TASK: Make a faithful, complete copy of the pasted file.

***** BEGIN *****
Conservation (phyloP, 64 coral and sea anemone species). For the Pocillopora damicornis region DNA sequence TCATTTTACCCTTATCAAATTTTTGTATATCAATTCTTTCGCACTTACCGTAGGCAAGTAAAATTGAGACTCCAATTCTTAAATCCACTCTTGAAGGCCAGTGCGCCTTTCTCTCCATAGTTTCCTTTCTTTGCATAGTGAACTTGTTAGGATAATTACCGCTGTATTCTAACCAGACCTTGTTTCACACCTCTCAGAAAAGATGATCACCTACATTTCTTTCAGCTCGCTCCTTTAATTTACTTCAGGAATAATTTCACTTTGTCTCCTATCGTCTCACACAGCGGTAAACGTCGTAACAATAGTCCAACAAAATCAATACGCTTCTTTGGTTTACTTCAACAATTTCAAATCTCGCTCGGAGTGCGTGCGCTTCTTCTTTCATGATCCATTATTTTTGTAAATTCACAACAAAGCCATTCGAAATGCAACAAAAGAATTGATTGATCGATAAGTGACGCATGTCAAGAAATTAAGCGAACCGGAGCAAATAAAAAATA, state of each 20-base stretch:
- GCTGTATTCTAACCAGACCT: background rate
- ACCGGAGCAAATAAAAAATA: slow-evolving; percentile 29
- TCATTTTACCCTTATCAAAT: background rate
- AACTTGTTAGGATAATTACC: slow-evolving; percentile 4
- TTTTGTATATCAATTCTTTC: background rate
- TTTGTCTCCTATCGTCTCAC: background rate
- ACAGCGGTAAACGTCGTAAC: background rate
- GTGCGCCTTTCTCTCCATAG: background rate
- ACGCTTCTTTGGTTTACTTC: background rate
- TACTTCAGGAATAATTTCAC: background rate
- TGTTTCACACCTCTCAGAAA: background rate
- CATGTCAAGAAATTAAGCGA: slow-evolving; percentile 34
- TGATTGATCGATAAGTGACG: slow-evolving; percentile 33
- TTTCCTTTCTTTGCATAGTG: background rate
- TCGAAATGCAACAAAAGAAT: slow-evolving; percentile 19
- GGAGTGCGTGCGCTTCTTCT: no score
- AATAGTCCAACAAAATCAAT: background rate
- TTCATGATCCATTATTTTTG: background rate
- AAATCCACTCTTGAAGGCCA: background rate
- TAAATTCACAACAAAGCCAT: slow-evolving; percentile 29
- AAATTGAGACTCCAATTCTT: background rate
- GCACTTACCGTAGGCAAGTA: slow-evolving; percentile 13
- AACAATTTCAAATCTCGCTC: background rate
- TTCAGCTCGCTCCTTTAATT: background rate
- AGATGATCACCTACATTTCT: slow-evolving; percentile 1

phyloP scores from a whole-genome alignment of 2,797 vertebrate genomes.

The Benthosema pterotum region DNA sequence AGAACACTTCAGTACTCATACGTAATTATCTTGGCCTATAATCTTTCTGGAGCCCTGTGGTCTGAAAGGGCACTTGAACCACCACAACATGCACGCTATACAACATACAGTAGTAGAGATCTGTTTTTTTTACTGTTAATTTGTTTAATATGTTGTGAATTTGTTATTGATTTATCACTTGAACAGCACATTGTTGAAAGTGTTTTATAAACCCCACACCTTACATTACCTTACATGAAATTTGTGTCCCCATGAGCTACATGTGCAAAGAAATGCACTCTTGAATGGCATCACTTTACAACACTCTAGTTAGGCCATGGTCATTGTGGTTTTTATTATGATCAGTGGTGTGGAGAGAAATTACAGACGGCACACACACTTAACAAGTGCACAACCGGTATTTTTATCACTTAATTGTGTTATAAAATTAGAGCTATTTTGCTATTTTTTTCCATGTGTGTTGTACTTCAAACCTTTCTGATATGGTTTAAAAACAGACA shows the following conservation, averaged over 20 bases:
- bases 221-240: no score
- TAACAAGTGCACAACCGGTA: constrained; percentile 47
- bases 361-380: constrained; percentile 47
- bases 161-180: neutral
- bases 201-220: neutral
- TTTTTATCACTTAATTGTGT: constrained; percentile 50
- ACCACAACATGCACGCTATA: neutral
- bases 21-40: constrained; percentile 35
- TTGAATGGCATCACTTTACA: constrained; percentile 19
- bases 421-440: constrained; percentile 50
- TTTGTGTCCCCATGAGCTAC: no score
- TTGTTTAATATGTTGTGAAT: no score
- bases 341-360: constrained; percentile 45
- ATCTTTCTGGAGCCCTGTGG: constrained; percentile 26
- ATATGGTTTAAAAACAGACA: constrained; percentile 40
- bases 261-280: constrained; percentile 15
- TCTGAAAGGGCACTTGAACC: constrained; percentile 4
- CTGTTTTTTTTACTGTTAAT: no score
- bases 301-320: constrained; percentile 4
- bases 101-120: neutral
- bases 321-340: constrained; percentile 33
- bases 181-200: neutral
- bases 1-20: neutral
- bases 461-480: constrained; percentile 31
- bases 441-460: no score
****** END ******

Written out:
Conservation (phyloP, 64 coral and sea anemone species). For the Pocillopora damicornis region DNA sequence TCATTTTACCCTTATCAAATTTTTGTATATCAATTCTTTCGCACTTACCGTAGGCAAGTAAAATTGAGACTCCAATTCTTAAATCCACTCTTGAAGGCCAGTGCGCCTTTCTCTCCATAGTTTCCTTTCTTTGCATAGTGAACTTGTTAGGATAATTACCGCTGTATTCTAACCAGACCTTGTTTCACACCTCTCAGAAAAGATGATCACCTACATTTCTTTCAGCTCGCTCCTTTAATTTACTTCAGGAATAATTTCACTTTGTCTCCTATCGTCTCACACAGCGGTAAACGTCGTAACAATAGTCCAACAAAATCAATACGCTTCTTTGGTTTACTTCAACAATTTCAAATCTCGCTCGGAGTGCGTGCGCTTCTTCTTTCATGATCCATTATTTTTGTAAATTCACAACAAAGCCATTCGAAATGCAACAAAAGAATTGATTGATCGATAAGTGACGCATGTCAAGAAATTAAGCGAACCGGAGCAAATAAAAAATA, state of each 20-base stretch:
- GCTGTATTCTAACCAGACCT: background rate
- ACCGGAGCAAATAAAAAATA: slow-evolving; percentile 29
- TCATTTTACCCTTATCAAAT: background rate
- AACTTGTTAGGATAATTACC: slow-evolving; percentile 4
- TTTTGTATATCAATTCTTTC: background rate
- TTTGTCTCCTATCGTCTCAC: background rate
- ACAGCGGTAAACGTCGTAAC: background rate
- GTGCGCCTTTCTCTCCATAG: background rate
- ACGCTTCTTTGGTTTACTTC: background rate
- TACTTCAGGAATAATTTCAC: background rate
- TGTTTCACACCTCTCAGAAA: background rate
- CATGTCAAGAAATTAAGCGA: slow-evolving; percentile 34
- TGATTGATCGATAAGTGACG: slow-evolving; percentile 33
- TTTCCTTTCTTTGCATAGTG: background rate
- TCGAAATGCAACAAAAGAAT: slow-evolving; percentile 19
- GGAGTGCGTGCGCTTCTTCT: no score
- AATAGTCCAACAAAATCAAT: background rate
- TTCATGATCCATTATTTTTG: background rate
- AAATCCACTCTTGAAGGCCA: background rate
- TAAATTCACAACAAAGCCAT: slow-evolving; percentile 29
- AAATTGAGACTCCAATTCTT: background rate
- GCACTTACCGTAGGCAAGTA: slow-evolving; percentile 13
- AACAATTTCAAATCTCGCTC: background rate
- TTCAGCTCGCTCCTTTAATT: background rate
- AGATGATCACCTACATTTCT: slow-evolving; percentile 1

phyloP scores from a whole-genome alignment of 2,797 vertebrate genomes.

The Benthosema pterotum region DNA sequence AGAACACTTCAGTACTCATACGTAATTATCTTGGCCTATAATCTTTCTGGAGCCCTGTGGTCTGAAAGGGCACTTGAACCACCACAACATGCACGCTATACAACATACAGTAGTAGAGATCTGTTTTTTTTACTGTTAATTTGTTTAATATGTTGTGAATTTGTTATTGATTTATCACTTGAACAGCACATTGTTGAAAGTGTTTTATAAACCCCACACCTTACATTACCTTACATGAAATTTGTGTCCCCATGAGCTACATGTGCAAAGAAATGCACTCTTGAATGGCATCACTTTACAACACTCTAGTTAGGCCATGGTCATTGTGGTTTTTATTATGATCAGTGGTGTGGAGAGAAATTACAGACGGCACACACACTTAACAAGTGCACAACCGGTATTTTTATCACTTAATTGTGTTATAAAATTAGAGCTATTTTGCTATTTTTTTCCATGTGTGTTGTACTTCAAACCTTTCTGATATGGTTTAAAAACAGACA shows the following conservation, averaged over 20 bases:
- bases 221-240: no score
- TAACAAGTGCACAACCGGTA: constrained; percentile 47
- bases 361-380: constrained; percentile 47
- bases 161-180: neutral
- bases 201-220: neutral
- TTTTTATCACTTAATTGTGT: constrained; percentile 50
- ACCACAACATGCACGCTATA: neutral
- bases 21-40: constrained; percentile 35
- TTGAATGGCATCACTTTACA: constrained; percentile 19
- bases 421-440: constrained; percentile 50
- TTTGTGTCCCCATGAGCTAC: no score
- TTGTTTAATATGTTGTGAAT: no score
- bases 341-360: constrained; percentile 45
- ATCTTTCTGGAGCCCTGTGG: constrained; percentile 26
- ATATGGTTTAAAAACAGACA: constrained; percentile 40
- bases 261-280: constrained; percentile 15
- TCTGAAAGGGCACTTGAACC: constrained; percentile 4
- CTGTTTTTTTTACTGTTAAT: no score
- bases 301-320: constrained; percentile 4
- bases 101-120: neutral
- bases 321-340: constrained; percentile 33
- bases 181-200: neutral
- bases 1-20: neutral
- bases 461-480: constrained; percentile 31
- bases 441-460: no score